# Emotions and attention economies: How do changing economies of attention (for instance, in the context of new media or ‘hybrid media systems’ as described by Andrew Chadwick) impact on viewer/user emotions?

# Affective algorithms, emotional AI, and emotion capture: How do digital and sensory media capture and process user emotional responses? What forms of emotion capture are emerging, for instance, in virtual assistants, fitness trackers, software for emotion recognition, or sentiment analysis? What are their political, legal, cultural, and moral implications?

# Emotions, media, and ethics: How are emotions of media audiences and users connected to moral questions and ethical issues? When and how, for instance, do media manipulate emotions? Can insights from affective computing and critical perspectives on algorithmic culture help us to understand the ethics of new media and the emotions they elicit?

# Emotions, rhetoric, and persuasion: How are emotions used for persuasive purposes in the media? Which are the most important forms of emotional persuasion?

# Emotions, media, and politics/the political: How do different kinds of media elicit political emotions like outrage, fear, hate, pride, or hope? How do they construct power relations by triggering those and other emotions? How do they block empathy or compassion?

We invite authors to submit an abstract of 300 words plus 3-5 bibliographic references and a short biography of 100 words by 15 September 2018. Please make sure your attachment file name is formatted with your last name and your abstract title. Abstracts should be sent directly to the NECSUS editorial board at the following address: On the basis of selected abstracts, authors will be invited to submit full manuscripts of 5-7,000 words by 15 February 2019, which will subsequently go through a double-blind peer review process.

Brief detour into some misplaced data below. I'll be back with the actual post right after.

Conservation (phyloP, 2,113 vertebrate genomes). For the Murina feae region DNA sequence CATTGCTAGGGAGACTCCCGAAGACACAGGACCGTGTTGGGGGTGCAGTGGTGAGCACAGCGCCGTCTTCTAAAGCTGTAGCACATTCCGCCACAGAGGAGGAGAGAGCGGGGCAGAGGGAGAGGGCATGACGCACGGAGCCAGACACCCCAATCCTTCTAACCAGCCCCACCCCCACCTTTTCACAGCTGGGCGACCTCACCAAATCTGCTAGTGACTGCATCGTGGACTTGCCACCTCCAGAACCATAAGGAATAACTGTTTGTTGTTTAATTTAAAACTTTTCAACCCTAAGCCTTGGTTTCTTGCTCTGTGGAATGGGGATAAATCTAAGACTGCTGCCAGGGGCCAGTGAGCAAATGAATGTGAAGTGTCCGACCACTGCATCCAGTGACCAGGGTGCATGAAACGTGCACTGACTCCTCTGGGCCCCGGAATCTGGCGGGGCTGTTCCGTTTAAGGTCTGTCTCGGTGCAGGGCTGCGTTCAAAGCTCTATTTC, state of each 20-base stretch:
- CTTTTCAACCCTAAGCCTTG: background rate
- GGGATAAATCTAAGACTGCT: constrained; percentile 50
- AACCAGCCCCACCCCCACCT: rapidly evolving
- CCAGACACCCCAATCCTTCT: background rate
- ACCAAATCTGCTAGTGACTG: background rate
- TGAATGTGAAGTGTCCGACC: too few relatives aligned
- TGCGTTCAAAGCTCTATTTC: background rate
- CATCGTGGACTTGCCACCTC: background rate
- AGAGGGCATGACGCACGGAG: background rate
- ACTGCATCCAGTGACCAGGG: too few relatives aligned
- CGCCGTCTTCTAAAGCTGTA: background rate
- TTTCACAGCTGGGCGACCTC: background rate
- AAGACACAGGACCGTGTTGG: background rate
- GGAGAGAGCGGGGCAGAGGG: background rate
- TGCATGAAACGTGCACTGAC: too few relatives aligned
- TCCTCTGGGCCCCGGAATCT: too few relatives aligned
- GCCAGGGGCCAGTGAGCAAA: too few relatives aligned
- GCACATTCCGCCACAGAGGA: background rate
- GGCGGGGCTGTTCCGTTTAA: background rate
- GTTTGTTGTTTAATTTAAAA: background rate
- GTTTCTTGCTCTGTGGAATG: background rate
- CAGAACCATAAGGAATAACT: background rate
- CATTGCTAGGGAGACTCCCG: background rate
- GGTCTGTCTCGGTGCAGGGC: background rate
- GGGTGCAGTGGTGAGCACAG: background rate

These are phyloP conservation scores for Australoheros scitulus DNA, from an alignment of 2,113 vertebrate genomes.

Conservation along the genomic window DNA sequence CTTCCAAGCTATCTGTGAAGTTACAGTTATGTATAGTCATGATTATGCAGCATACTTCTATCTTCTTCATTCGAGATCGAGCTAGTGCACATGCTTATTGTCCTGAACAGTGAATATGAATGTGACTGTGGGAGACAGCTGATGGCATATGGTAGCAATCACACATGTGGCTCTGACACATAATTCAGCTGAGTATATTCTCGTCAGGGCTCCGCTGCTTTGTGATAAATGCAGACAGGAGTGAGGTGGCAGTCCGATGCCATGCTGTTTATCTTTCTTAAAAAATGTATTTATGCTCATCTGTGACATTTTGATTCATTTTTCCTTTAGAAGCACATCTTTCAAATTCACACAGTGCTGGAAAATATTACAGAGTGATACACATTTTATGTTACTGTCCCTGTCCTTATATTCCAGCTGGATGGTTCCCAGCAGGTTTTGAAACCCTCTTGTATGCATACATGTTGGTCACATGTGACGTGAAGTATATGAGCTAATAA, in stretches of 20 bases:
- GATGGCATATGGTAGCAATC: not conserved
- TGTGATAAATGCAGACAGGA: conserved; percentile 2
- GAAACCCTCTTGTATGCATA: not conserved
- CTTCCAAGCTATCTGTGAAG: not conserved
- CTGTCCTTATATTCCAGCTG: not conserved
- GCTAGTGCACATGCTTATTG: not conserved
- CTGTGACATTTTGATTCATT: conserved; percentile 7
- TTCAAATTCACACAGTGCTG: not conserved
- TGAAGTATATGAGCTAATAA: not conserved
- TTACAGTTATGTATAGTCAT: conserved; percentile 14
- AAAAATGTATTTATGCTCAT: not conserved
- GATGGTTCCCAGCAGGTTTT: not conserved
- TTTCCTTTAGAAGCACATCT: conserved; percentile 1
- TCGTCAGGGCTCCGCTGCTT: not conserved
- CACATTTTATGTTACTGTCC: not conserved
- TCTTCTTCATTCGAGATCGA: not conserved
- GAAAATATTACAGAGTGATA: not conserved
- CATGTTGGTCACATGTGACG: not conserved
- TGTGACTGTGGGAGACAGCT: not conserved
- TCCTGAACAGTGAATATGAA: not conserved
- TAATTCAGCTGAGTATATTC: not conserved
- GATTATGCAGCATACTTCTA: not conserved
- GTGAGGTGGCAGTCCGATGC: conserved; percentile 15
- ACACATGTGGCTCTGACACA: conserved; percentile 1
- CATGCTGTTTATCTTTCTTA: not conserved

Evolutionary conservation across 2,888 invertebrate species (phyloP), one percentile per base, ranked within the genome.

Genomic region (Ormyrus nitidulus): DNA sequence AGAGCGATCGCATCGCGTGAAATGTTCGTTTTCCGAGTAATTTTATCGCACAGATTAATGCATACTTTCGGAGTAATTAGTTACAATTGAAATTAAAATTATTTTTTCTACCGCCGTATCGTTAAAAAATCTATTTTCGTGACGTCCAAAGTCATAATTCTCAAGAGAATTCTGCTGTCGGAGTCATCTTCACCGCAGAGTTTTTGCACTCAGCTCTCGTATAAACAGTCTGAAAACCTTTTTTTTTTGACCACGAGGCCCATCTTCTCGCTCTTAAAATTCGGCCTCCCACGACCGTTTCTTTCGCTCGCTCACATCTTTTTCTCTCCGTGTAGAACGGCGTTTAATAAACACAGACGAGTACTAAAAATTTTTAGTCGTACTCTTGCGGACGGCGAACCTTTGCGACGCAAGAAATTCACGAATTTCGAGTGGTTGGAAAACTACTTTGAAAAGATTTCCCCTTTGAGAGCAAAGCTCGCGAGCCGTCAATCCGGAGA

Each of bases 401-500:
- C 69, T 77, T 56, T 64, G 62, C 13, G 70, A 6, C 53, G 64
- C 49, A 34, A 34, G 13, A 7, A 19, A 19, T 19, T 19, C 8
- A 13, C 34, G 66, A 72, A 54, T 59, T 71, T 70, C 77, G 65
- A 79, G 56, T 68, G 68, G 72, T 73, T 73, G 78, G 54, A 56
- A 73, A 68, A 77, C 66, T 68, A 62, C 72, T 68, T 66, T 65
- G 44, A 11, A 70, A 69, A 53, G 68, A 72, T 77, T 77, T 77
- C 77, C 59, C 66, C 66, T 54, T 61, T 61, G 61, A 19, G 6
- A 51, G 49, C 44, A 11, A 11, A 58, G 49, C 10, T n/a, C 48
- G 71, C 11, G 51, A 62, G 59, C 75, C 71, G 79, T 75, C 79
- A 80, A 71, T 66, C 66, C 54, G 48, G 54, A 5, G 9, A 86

Bellour, R. Le corps du cinéma: hypnoses, émotions, animalités. Paris: POL/Trafic, 2009.

Eder, J. ‘Collateral Emotions: Political Web Videos and Divergent Audience Responses’ in Cognitive theory and documentary film, edited by C. Brylla and M. Kramer. London: Palgrave Macmillan, 2018.

Hanich, J. The audience effect: On the collective cinema experience. Edinburgh: Edinburgh University Press, 2018.

Laine, T. Feeling cinema: Emotional dynamics in film studies. New York: Continuum, 2013.

McStay, A. Emotional AI: The rise of empathic media. Thousand Oaks: Sage, 2018.

Ngai, S. Ugly feelings. Cambridge: Harvard University Press, 2007.

Plantinga, C. Screen stories. Oxford: Oxford University Press, 2018.

Sampson, T., Maddison, S., and Ellis, D (eds). Affect and social media: Emotion, mediation, anxiety and contagion. Lanham: Rowman & Littlefield, 2018.

Sinnerbrink, R. Cinematic ethics: Exploring ethical experience through film. London: Routledge, 2016.

Smith, M. Film, art, and the third culture: A naturalized aesthetics of film. Oxford: Oxford University Press, 2017.

Stadler, J. Pulling focus: Intersubjective experience, narrative film, and ethics. New York: Continuum, 2008.